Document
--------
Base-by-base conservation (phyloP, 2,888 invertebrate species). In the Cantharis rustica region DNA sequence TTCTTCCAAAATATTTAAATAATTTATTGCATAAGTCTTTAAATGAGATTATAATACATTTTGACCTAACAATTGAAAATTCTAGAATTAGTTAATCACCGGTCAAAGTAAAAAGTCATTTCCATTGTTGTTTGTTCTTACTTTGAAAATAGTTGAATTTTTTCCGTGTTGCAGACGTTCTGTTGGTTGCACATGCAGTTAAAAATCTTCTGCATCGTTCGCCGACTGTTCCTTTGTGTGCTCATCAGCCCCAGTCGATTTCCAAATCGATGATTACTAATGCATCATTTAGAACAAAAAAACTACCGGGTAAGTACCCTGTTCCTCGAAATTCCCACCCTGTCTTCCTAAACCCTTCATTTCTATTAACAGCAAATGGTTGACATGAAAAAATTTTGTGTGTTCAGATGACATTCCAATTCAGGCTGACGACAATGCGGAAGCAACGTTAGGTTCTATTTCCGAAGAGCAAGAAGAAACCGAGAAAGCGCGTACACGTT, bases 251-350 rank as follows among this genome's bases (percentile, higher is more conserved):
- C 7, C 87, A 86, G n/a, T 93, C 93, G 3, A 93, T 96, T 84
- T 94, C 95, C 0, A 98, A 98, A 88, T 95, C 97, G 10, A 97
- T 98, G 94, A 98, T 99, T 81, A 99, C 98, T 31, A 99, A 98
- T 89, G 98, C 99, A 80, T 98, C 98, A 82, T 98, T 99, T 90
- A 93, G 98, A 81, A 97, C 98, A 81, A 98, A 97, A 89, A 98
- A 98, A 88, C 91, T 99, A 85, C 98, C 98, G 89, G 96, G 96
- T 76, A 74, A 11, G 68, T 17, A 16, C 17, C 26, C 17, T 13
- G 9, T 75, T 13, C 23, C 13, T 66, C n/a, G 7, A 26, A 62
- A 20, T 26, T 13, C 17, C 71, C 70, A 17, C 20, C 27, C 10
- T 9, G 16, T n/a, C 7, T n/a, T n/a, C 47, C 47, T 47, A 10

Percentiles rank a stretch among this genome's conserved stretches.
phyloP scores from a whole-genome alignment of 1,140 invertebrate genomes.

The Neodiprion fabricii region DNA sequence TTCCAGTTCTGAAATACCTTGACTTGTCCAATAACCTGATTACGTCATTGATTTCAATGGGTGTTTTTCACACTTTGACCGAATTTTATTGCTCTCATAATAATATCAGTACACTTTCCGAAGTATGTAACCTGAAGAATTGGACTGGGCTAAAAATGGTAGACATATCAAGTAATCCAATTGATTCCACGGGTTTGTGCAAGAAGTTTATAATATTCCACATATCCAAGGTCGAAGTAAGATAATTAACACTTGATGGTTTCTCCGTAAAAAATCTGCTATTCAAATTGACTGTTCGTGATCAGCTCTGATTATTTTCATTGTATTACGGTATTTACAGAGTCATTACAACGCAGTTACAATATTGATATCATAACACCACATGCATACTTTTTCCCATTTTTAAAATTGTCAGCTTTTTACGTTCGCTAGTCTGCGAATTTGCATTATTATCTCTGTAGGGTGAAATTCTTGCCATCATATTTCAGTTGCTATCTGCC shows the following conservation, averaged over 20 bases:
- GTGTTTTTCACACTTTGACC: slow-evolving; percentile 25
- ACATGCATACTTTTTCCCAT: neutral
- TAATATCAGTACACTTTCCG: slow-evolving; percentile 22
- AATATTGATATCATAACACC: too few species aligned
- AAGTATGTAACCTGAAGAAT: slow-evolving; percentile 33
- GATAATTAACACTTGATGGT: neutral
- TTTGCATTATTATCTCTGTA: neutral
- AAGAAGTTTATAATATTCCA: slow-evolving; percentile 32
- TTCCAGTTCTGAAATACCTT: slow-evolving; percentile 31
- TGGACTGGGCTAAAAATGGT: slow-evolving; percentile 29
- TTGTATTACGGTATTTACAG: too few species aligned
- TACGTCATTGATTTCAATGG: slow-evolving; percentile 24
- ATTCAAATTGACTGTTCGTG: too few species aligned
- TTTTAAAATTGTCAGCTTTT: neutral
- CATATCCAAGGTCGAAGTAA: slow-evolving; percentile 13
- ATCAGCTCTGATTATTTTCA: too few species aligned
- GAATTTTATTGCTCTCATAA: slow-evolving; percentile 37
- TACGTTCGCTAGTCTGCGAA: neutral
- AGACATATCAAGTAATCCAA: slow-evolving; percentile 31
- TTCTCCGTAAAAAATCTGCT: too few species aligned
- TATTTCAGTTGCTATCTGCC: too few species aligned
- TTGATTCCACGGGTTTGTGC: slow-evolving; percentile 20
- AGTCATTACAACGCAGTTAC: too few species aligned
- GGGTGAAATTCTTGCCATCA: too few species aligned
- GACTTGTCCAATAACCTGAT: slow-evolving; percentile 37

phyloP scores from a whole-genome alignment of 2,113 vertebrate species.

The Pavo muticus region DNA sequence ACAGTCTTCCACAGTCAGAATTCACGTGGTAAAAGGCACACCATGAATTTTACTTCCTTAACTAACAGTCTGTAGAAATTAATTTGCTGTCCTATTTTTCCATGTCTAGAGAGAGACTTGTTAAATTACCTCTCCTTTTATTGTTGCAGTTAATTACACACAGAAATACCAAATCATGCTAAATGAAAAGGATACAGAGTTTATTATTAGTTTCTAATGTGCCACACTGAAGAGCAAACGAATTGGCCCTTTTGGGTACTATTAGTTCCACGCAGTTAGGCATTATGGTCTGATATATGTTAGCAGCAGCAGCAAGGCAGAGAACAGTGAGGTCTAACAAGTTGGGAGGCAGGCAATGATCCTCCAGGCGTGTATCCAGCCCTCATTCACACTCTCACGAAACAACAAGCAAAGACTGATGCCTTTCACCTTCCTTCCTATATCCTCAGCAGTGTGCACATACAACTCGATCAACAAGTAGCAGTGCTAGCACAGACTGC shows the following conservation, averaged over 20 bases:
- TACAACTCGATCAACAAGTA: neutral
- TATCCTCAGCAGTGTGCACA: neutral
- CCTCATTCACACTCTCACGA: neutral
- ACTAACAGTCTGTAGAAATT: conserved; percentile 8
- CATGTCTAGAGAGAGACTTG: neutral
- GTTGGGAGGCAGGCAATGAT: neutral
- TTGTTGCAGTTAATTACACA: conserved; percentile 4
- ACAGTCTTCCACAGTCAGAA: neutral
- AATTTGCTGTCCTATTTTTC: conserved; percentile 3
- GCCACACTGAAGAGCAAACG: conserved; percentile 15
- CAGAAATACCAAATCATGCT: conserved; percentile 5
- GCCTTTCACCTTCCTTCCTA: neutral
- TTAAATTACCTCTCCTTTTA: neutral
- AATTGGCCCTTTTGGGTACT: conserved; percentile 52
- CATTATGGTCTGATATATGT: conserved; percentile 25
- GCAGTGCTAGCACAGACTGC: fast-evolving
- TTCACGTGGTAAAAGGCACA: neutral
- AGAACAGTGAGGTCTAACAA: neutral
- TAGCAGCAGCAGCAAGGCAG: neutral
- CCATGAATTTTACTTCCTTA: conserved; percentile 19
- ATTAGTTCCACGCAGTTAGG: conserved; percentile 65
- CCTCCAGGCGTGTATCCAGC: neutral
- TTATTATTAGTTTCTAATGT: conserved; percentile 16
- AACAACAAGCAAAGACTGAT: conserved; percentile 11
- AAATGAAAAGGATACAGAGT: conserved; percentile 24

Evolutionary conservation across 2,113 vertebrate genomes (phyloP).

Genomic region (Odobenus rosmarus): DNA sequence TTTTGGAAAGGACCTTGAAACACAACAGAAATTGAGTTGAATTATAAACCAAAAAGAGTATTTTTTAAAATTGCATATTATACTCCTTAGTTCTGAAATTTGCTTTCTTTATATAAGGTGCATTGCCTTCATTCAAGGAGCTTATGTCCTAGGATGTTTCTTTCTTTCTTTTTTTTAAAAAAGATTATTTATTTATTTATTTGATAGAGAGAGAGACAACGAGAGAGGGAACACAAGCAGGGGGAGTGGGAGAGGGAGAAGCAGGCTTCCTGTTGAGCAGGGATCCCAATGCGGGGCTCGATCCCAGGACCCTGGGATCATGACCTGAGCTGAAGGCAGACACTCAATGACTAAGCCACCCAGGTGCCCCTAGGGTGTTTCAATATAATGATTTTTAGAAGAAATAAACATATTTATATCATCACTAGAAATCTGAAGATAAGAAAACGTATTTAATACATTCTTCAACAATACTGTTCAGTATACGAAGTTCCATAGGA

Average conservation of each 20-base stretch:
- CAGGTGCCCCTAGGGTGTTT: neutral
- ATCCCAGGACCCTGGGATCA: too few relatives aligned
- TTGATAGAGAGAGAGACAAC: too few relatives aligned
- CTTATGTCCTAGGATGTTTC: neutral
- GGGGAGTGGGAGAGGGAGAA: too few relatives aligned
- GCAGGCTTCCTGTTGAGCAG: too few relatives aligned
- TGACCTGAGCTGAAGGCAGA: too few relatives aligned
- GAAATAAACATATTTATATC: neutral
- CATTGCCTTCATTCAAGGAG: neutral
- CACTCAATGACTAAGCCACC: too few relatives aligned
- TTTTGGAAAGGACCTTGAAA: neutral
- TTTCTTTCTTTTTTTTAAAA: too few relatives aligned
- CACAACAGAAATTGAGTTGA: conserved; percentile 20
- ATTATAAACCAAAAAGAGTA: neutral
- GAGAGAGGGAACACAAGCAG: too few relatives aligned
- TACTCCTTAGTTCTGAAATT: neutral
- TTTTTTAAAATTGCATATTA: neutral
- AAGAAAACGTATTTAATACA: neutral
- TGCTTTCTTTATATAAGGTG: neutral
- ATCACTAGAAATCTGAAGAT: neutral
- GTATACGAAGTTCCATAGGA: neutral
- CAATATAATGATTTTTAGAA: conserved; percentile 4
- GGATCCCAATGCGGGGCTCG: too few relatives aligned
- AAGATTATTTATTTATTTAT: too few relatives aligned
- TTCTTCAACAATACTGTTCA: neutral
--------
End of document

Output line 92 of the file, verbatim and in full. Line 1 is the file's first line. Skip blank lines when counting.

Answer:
- GGATCCCAATGCGGGGCTCG: too few relatives aligned